People buying this radio are doing so because they want a radio with a built in power supply. They also are looking for a radio that has the face and features laid out in a format that is easy to use in a desk environment. Additionally this radio does have a six digit frequency counter unlike the 959 which only sports a 5 digit counter making it popular with many of the SSB operators.

And while you could buy a Galaxy 959 and a separate power supply and have a similar setup CB companies have been putting mobile radios inside base cases for many years. In fact most of the popular older base radios by Cobra and Uniden are prime examples of this and no one seems to ever complain about those radios being the same as their mobile counterparts.

I will point out the biggest difference I found when operating the Galaxy DX 2457 versus the Galaxy 959 in a base environment. The 2547 was a much more stable radio in regards to frequency drift. Even though it uses the same board and layout as it’s mobile cousin I found that the radio drifted less during use which might be attributed to the built in power supply and regulator. Now I wish I could say it didn’t drift at all but I found with this base station it did have a 7-10 minute warm up period before it reached it’s operating temperature and once it reached that point it might drift off very slightly every 15-20 minutes. For this radio and the Galaxy 959 I’d recommend performing a modification and unlocking the clarifier so the radio will track on receive and transmit. If you like to be able to turn the radio on and transmit on 27.3850 thirty seconds later I think unlocking the clarifier on these radios is a must. Since the radio has a active frequency counter it makes it easy to choose where you want to transmit and key.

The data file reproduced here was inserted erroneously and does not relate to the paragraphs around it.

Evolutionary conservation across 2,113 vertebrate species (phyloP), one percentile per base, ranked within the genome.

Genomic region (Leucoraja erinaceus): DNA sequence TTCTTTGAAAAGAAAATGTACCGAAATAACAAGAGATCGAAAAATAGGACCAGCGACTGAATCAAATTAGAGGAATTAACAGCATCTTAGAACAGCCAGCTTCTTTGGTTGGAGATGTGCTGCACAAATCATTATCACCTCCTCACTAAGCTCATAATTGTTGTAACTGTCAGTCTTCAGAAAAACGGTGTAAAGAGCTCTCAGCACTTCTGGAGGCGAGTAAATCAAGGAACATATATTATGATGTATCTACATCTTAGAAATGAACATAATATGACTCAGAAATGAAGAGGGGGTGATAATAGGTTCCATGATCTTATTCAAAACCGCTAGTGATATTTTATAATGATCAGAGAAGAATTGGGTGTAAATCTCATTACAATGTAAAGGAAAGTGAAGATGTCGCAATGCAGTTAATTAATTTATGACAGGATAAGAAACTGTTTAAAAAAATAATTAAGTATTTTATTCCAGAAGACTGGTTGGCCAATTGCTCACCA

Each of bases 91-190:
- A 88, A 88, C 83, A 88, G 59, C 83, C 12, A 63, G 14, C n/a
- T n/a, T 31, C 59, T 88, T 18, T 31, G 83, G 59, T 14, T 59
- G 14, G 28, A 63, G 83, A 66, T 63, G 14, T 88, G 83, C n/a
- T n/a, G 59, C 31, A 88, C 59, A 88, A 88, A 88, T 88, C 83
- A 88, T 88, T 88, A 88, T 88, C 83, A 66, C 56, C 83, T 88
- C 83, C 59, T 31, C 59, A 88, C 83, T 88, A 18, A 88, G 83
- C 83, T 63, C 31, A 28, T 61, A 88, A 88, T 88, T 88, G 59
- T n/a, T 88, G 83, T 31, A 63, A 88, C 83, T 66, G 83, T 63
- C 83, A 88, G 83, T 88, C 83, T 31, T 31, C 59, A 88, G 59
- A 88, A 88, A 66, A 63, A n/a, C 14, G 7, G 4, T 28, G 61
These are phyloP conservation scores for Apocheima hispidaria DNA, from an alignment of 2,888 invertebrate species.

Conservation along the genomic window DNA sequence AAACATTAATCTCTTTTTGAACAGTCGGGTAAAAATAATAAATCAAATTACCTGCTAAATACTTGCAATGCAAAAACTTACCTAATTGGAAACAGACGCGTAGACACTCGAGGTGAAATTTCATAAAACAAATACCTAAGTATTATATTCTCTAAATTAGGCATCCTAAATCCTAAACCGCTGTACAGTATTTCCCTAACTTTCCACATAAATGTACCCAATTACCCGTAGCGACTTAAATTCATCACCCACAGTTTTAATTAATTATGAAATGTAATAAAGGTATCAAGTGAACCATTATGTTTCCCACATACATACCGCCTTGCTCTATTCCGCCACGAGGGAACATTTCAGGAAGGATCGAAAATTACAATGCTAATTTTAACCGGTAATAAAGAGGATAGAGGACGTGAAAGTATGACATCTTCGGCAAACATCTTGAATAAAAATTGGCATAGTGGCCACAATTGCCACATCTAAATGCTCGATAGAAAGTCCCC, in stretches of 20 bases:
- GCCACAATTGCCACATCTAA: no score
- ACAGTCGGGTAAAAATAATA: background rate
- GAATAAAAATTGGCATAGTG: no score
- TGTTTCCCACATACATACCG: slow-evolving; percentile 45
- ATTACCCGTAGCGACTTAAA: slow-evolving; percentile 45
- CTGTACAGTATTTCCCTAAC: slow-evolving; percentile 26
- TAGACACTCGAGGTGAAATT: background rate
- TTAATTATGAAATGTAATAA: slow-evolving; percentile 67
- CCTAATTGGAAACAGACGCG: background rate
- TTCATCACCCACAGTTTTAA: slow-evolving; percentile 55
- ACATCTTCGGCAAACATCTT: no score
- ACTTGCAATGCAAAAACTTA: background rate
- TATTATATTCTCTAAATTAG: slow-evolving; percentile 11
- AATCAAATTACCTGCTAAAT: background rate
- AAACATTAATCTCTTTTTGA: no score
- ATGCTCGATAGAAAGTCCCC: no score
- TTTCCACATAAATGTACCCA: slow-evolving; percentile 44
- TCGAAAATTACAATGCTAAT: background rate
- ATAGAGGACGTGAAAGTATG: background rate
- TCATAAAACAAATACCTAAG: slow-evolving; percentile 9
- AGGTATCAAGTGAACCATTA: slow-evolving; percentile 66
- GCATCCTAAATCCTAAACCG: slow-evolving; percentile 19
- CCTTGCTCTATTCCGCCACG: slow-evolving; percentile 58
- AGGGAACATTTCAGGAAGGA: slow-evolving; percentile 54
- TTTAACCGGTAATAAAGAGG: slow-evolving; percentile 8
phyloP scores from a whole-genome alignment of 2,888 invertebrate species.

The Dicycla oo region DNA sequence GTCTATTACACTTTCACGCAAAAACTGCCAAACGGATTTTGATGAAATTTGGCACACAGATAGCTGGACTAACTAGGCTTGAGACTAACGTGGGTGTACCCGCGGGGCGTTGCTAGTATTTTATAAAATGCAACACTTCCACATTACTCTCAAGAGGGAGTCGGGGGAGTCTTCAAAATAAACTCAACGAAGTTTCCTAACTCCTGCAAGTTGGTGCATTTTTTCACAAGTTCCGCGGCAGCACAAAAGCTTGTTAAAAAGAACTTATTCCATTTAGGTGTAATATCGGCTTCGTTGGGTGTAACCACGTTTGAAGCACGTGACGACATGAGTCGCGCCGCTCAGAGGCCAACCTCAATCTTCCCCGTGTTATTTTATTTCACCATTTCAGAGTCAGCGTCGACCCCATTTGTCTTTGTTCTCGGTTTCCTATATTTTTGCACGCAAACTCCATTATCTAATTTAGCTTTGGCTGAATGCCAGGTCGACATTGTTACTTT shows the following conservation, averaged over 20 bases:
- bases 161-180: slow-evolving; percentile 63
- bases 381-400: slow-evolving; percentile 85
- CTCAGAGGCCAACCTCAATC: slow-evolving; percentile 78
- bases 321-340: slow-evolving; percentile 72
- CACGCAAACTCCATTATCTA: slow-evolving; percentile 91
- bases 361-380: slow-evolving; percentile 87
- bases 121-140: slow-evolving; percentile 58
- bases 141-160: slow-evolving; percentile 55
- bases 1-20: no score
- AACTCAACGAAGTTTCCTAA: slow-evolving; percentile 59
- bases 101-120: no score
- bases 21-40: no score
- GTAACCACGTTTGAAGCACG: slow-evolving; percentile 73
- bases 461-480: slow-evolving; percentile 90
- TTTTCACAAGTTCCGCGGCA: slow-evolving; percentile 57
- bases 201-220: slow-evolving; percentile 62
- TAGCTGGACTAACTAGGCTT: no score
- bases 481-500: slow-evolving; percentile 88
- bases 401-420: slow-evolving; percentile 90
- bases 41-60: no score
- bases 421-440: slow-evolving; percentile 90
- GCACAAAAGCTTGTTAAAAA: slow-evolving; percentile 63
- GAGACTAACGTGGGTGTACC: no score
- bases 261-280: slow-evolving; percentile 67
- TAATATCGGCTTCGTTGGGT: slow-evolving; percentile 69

The radio has excellent receive abilities and I found it had no problems picking up distant locals or stations far off in DX land. I compared it against a PC122XL, Cobra 146, and Magnum 257 I had on my desk and it was able to hold it’s own with those other popular models.